A new government report on climate change warns of rapidly rising seas in the coming years.
The report projects that sea levels along the U.S. coastline will rise on average 10 to 12 inches by 2050. Levels are expected to rise up to 14 inches along the East coast, and up to 18 inches along the Gulf coast. The projected rise in sea levels over the next 30 years is equivalent to the rise that took place over the last 100 years.
The rapid rise in sea levels will lead to more severe coastal flooding, with damaging floods occurring on average more than 10 times as often each year as they currently take place. Major destructive floods are expected to occur five times as often.
What does the new climate report mean for self-storage operators?
Facilities in coastal and other flood prone regions can expect greater risk of being impacted by flooding events in the coming years—even if historically it has not been a common issue. While there is little storage facilities can do to reverse the trend of rising seas, there are steps they can take to mitigate the risk that surging waters pose.
To assess their risk, self-storage operators should check the flood maps provided by FEMA. They can also check out the coastal Seal Level Rise Viewer from NOAA to see how their facility may be affected by the latest climate change report.
Self-storage operators should consider several floodproofing techniques when constructing new facilities. Such measures can help protect tenants’ belongings and avoid disruptions to business operations. For new facilities, site selection is the first line of defense—building on higher ground is a common sense decision.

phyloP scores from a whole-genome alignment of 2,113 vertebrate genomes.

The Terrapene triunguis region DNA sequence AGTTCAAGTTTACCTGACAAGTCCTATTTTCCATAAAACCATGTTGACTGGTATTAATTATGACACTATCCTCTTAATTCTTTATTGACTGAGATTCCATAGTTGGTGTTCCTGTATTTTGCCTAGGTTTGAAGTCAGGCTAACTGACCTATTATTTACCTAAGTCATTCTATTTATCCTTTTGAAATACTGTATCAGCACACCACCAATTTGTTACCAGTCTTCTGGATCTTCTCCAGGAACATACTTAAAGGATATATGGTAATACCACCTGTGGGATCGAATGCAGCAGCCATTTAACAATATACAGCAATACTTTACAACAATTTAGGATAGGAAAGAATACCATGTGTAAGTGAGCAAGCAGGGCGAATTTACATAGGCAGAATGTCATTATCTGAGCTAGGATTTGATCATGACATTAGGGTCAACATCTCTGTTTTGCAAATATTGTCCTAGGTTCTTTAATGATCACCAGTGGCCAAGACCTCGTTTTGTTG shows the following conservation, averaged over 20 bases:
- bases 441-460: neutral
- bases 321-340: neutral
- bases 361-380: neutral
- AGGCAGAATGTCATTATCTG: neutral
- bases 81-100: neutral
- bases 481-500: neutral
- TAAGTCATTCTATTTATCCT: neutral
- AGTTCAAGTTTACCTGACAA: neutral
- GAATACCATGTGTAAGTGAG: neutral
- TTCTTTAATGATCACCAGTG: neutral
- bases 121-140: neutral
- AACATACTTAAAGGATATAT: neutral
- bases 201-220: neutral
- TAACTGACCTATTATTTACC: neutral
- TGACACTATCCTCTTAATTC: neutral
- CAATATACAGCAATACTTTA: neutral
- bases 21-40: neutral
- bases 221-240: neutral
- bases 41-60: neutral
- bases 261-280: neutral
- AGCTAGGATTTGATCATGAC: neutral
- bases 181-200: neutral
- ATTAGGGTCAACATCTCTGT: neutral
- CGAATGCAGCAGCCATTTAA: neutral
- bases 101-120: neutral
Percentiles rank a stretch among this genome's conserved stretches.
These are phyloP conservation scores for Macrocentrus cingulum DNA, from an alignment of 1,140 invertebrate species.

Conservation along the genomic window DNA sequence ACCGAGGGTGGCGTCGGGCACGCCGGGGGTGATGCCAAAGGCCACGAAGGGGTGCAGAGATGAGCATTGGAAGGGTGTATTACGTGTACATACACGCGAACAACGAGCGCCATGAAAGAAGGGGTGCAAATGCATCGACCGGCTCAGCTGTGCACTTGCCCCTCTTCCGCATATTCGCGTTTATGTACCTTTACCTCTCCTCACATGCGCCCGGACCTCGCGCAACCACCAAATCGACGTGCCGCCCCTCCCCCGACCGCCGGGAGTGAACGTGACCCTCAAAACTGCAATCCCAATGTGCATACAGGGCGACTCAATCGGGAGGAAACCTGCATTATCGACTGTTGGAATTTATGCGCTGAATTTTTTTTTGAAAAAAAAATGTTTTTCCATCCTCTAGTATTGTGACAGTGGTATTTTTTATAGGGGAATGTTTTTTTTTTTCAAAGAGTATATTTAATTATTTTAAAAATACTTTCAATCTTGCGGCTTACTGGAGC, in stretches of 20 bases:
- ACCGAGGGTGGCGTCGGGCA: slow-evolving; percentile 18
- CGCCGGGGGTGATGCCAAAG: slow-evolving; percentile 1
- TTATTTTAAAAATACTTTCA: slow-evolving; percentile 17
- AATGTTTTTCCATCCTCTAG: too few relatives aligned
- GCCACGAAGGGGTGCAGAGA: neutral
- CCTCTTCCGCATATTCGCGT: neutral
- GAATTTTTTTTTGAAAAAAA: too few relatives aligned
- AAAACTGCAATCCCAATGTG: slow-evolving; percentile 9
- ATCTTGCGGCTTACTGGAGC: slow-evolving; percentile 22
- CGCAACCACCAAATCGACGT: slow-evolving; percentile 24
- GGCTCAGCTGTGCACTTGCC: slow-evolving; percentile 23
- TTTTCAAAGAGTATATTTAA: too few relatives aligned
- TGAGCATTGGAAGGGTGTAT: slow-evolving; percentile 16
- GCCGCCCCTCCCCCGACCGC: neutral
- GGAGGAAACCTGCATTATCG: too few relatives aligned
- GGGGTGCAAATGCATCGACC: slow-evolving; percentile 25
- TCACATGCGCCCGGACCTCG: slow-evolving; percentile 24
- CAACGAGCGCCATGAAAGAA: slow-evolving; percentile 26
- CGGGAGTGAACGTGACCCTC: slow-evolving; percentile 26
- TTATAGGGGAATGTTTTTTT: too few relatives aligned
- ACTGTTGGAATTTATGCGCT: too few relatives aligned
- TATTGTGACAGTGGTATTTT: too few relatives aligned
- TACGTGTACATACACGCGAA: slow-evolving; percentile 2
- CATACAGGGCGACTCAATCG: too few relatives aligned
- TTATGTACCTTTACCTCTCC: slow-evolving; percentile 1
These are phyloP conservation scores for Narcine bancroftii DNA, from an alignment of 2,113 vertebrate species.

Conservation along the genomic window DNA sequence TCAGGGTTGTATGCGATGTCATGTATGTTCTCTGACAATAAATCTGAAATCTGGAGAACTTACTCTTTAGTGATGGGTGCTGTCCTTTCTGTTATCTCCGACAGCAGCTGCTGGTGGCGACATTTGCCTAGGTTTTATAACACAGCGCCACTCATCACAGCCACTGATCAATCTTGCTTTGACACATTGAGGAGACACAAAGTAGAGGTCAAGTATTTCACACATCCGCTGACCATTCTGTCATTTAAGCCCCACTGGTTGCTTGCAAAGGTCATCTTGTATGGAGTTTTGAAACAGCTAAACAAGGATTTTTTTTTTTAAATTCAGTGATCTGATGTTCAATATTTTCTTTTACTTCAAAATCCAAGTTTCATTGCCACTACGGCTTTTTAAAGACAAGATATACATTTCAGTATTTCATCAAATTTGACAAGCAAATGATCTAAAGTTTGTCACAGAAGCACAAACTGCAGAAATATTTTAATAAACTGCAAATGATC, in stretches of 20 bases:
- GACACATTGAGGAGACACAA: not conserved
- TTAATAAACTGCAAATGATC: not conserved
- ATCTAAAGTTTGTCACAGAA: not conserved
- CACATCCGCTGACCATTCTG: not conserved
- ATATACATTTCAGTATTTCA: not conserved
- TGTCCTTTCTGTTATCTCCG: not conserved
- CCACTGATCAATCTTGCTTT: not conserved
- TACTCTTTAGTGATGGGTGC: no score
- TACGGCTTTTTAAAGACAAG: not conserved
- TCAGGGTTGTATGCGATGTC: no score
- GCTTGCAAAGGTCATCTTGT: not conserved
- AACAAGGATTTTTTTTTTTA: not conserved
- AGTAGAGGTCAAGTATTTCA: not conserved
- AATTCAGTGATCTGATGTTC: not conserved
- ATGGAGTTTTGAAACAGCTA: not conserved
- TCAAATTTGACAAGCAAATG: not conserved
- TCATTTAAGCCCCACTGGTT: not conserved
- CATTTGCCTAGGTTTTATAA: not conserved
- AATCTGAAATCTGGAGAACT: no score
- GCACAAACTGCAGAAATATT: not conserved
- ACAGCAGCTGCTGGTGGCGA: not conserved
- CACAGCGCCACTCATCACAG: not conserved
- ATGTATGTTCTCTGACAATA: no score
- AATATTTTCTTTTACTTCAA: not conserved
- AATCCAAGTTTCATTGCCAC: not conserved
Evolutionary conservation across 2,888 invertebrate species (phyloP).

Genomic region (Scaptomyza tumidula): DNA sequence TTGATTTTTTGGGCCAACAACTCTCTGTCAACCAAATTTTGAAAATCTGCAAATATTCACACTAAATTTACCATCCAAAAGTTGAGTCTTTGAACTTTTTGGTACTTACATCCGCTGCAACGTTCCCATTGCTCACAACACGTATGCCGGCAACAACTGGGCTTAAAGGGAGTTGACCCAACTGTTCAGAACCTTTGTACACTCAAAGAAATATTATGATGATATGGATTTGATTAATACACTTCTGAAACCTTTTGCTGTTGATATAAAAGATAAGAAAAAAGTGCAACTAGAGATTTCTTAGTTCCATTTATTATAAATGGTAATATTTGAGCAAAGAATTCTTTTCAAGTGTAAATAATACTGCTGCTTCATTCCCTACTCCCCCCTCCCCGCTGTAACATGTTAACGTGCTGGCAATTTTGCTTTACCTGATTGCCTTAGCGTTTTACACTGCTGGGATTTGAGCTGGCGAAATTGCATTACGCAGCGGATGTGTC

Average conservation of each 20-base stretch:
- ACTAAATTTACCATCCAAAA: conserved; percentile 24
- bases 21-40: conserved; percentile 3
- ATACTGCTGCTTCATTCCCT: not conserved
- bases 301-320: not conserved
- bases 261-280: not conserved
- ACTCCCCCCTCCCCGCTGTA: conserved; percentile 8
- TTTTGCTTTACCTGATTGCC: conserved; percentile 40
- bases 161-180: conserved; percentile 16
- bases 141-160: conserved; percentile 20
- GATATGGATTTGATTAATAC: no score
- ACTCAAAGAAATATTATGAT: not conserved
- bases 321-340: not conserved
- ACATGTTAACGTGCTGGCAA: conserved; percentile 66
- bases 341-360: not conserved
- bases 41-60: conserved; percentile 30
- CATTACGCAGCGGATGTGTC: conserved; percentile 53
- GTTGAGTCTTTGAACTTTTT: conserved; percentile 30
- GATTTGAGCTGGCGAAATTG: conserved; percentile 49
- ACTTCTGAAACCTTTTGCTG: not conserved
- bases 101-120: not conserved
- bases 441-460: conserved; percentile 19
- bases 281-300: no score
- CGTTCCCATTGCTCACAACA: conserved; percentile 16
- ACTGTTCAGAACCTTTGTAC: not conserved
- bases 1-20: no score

Other methods of floodproofing that can be applied to new and existing storage buildings are divided into wet floodproofing and dry floodproofing approaches. Wet floodproofing are measures that allow floodwaters to enter a building but redirect it to areas such as a subbasement. This intent is to minimize damage to storage units and critical systems like HVAC equipment.
Dry floodproofing measures aim to block floodwaters from entering buildings by sealing all openings including doors, windows and utility penetrations. This approach is typically more cost-prohibitive and may be impractical when it comes to sealing roll up doors used by the vast majority of storage operations.
For more on these and additional approaches on floodproofing such as flood walls and levees, FEMA offers a comprehensive guide for non-residential buildings with lots of useful information.
In light of the latest climate research, now is a great time for self-storage operators to reevaluate their need for flood insurance for their facilities and for their tenants. With the rapid rise in sea levels, facilities that previously did not identify a need for flood insurance may want to reconsider. Remember typical business insurance policies do not cover natural flooding events—coverage requires a separate flood insurance policy. Tenants should be reminded to obtain supplemental flood insurance where applicable as well.